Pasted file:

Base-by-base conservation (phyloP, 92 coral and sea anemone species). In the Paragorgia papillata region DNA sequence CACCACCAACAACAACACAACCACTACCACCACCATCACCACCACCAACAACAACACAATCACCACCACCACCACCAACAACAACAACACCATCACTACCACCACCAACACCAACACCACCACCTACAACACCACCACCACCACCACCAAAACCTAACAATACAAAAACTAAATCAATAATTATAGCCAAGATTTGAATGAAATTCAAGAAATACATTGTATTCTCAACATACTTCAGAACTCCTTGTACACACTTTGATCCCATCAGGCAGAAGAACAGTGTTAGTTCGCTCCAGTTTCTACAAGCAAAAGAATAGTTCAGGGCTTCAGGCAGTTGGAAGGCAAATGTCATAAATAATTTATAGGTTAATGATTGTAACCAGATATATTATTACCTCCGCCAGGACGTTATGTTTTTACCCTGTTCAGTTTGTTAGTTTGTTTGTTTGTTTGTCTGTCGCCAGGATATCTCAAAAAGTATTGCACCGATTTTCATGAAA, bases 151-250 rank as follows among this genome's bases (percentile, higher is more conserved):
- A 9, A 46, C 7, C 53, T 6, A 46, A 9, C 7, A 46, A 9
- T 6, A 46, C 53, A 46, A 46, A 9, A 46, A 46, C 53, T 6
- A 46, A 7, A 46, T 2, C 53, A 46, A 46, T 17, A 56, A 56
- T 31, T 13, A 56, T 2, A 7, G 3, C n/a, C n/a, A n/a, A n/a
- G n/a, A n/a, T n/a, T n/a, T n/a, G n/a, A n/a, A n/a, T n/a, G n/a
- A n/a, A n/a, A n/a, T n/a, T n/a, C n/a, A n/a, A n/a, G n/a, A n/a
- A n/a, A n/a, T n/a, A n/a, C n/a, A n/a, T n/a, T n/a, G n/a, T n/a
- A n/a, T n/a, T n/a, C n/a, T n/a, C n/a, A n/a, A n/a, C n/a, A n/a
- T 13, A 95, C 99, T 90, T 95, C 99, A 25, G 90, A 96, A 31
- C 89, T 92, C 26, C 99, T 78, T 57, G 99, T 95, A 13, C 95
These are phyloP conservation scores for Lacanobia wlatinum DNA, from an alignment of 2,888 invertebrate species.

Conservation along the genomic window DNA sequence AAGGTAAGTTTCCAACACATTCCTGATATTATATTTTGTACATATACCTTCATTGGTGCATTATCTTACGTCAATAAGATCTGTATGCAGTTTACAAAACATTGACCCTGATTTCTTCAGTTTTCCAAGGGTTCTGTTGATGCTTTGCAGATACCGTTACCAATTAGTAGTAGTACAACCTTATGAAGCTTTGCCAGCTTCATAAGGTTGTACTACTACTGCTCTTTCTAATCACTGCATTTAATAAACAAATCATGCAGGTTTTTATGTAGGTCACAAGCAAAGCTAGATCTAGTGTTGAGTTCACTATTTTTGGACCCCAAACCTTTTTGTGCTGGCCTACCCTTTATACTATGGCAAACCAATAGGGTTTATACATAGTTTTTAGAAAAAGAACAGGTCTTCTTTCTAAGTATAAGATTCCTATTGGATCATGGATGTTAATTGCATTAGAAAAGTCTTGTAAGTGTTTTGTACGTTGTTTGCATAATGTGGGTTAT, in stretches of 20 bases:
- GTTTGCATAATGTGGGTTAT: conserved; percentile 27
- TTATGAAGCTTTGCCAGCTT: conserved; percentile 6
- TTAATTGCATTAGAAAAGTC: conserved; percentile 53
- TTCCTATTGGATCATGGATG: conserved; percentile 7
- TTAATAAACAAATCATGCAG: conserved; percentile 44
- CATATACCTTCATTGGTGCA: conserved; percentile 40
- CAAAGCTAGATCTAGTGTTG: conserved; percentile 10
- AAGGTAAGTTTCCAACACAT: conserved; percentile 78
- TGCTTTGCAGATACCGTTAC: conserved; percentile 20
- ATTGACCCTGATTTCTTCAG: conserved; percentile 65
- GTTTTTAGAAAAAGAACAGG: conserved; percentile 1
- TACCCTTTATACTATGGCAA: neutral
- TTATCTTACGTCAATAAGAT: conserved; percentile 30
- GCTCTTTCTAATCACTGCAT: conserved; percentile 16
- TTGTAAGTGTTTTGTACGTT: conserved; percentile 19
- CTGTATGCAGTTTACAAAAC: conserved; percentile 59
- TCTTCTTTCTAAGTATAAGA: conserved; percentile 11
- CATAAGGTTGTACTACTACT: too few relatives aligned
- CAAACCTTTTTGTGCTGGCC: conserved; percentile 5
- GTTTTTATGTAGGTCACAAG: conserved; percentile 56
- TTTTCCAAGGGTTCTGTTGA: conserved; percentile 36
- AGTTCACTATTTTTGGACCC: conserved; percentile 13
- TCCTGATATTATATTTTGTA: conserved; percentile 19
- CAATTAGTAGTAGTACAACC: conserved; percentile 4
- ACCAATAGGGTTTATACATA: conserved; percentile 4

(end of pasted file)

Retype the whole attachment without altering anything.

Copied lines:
Base-by-base conservation (phyloP, 92 coral and sea anemone species). In the Paragorgia papillata region DNA sequence CACCACCAACAACAACACAACCACTACCACCACCATCACCACCACCAACAACAACACAATCACCACCACCACCACCAACAACAACAACACCATCACTACCACCACCAACACCAACACCACCACCTACAACACCACCACCACCACCACCAAAACCTAACAATACAAAAACTAAATCAATAATTATAGCCAAGATTTGAATGAAATTCAAGAAATACATTGTATTCTCAACATACTTCAGAACTCCTTGTACACACTTTGATCCCATCAGGCAGAAGAACAGTGTTAGTTCGCTCCAGTTTCTACAAGCAAAAGAATAGTTCAGGGCTTCAGGCAGTTGGAAGGCAAATGTCATAAATAATTTATAGGTTAATGATTGTAACCAGATATATTATTACCTCCGCCAGGACGTTATGTTTTTACCCTGTTCAGTTTGTTAGTTTGTTTGTTTGTTTGTCTGTCGCCAGGATATCTCAAAAAGTATTGCACCGATTTTCATGAAA, bases 151-250 rank as follows among this genome's bases (percentile, higher is more conserved):
- A 9, A 46, C 7, C 53, T 6, A 46, A 9, C 7, A 46, A 9
- T 6, A 46, C 53, A 46, A 46, A 9, A 46, A 46, C 53, T 6
- A 46, A 7, A 46, T 2, C 53, A 46, A 46, T 17, A 56, A 56
- T 31, T 13, A 56, T 2, A 7, G 3, C n/a, C n/a, A n/a, A n/a
- G n/a, A n/a, T n/a, T n/a, T n/a, G n/a, A n/a, A n/a, T n/a, G n/a
- A n/a, A n/a, A n/a, T n/a, T n/a, C n/a, A n/a, A n/a, G n/a, A n/a
- A n/a, A n/a, T n/a, A n/a, C n/a, A n/a, T n/a, T n/a, G n/a, T n/a
- A n/a, T n/a, T n/a, C n/a, T n/a, C n/a, A n/a, A n/a, C n/a, A n/a
- T 13, A 95, C 99, T 90, T 95, C 99, A 25, G 90, A 96, A 31
- C 89, T 92, C 26, C 99, T 78, T 57, G 99, T 95, A 13, C 95
These are phyloP conservation scores for Lacanobia wlatinum DNA, from an alignment of 2,888 invertebrate species.

Conservation along the genomic window DNA sequence AAGGTAAGTTTCCAACACATTCCTGATATTATATTTTGTACATATACCTTCATTGGTGCATTATCTTACGTCAATAAGATCTGTATGCAGTTTACAAAACATTGACCCTGATTTCTTCAGTTTTCCAAGGGTTCTGTTGATGCTTTGCAGATACCGTTACCAATTAGTAGTAGTACAACCTTATGAAGCTTTGCCAGCTTCATAAGGTTGTACTACTACTGCTCTTTCTAATCACTGCATTTAATAAACAAATCATGCAGGTTTTTATGTAGGTCACAAGCAAAGCTAGATCTAGTGTTGAGTTCACTATTTTTGGACCCCAAACCTTTTTGTGCTGGCCTACCCTTTATACTATGGCAAACCAATAGGGTTTATACATAGTTTTTAGAAAAAGAACAGGTCTTCTTTCTAAGTATAAGATTCCTATTGGATCATGGATGTTAATTGCATTAGAAAAGTCTTGTAAGTGTTTTGTACGTTGTTTGCATAATGTGGGTTAT, in stretches of 20 bases:
- GTTTGCATAATGTGGGTTAT: conserved; percentile 27
- TTATGAAGCTTTGCCAGCTT: conserved; percentile 6
- TTAATTGCATTAGAAAAGTC: conserved; percentile 53
- TTCCTATTGGATCATGGATG: conserved; percentile 7
- TTAATAAACAAATCATGCAG: conserved; percentile 44
- CATATACCTTCATTGGTGCA: conserved; percentile 40
- CAAAGCTAGATCTAGTGTTG: conserved; percentile 10
- AAGGTAAGTTTCCAACACAT: conserved; percentile 78
- TGCTTTGCAGATACCGTTAC: conserved; percentile 20
- ATTGACCCTGATTTCTTCAG: conserved; percentile 65
- GTTTTTAGAAAAAGAACAGG: conserved; percentile 1
- TACCCTTTATACTATGGCAA: neutral
- TTATCTTACGTCAATAAGAT: conserved; percentile 30
- GCTCTTTCTAATCACTGCAT: conserved; percentile 16
- TTGTAAGTGTTTTGTACGTT: conserved; percentile 19
- CTGTATGCAGTTTACAAAAC: conserved; percentile 59
- TCTTCTTTCTAAGTATAAGA: conserved; percentile 11
- CATAAGGTTGTACTACTACT: too few relatives aligned
- CAAACCTTTTTGTGCTGGCC: conserved; percentile 5
- GTTTTTATGTAGGTCACAAG: conserved; percentile 56
- TTTTCCAAGGGTTCTGTTGA: conserved; percentile 36
- AGTTCACTATTTTTGGACCC: conserved; percentile 13
- TCCTGATATTATATTTTGTA: conserved; percentile 19
- CAATTAGTAGTAGTACAACC: conserved; percentile 4
- ACCAATAGGGTTTATACATA: conserved; percentile 4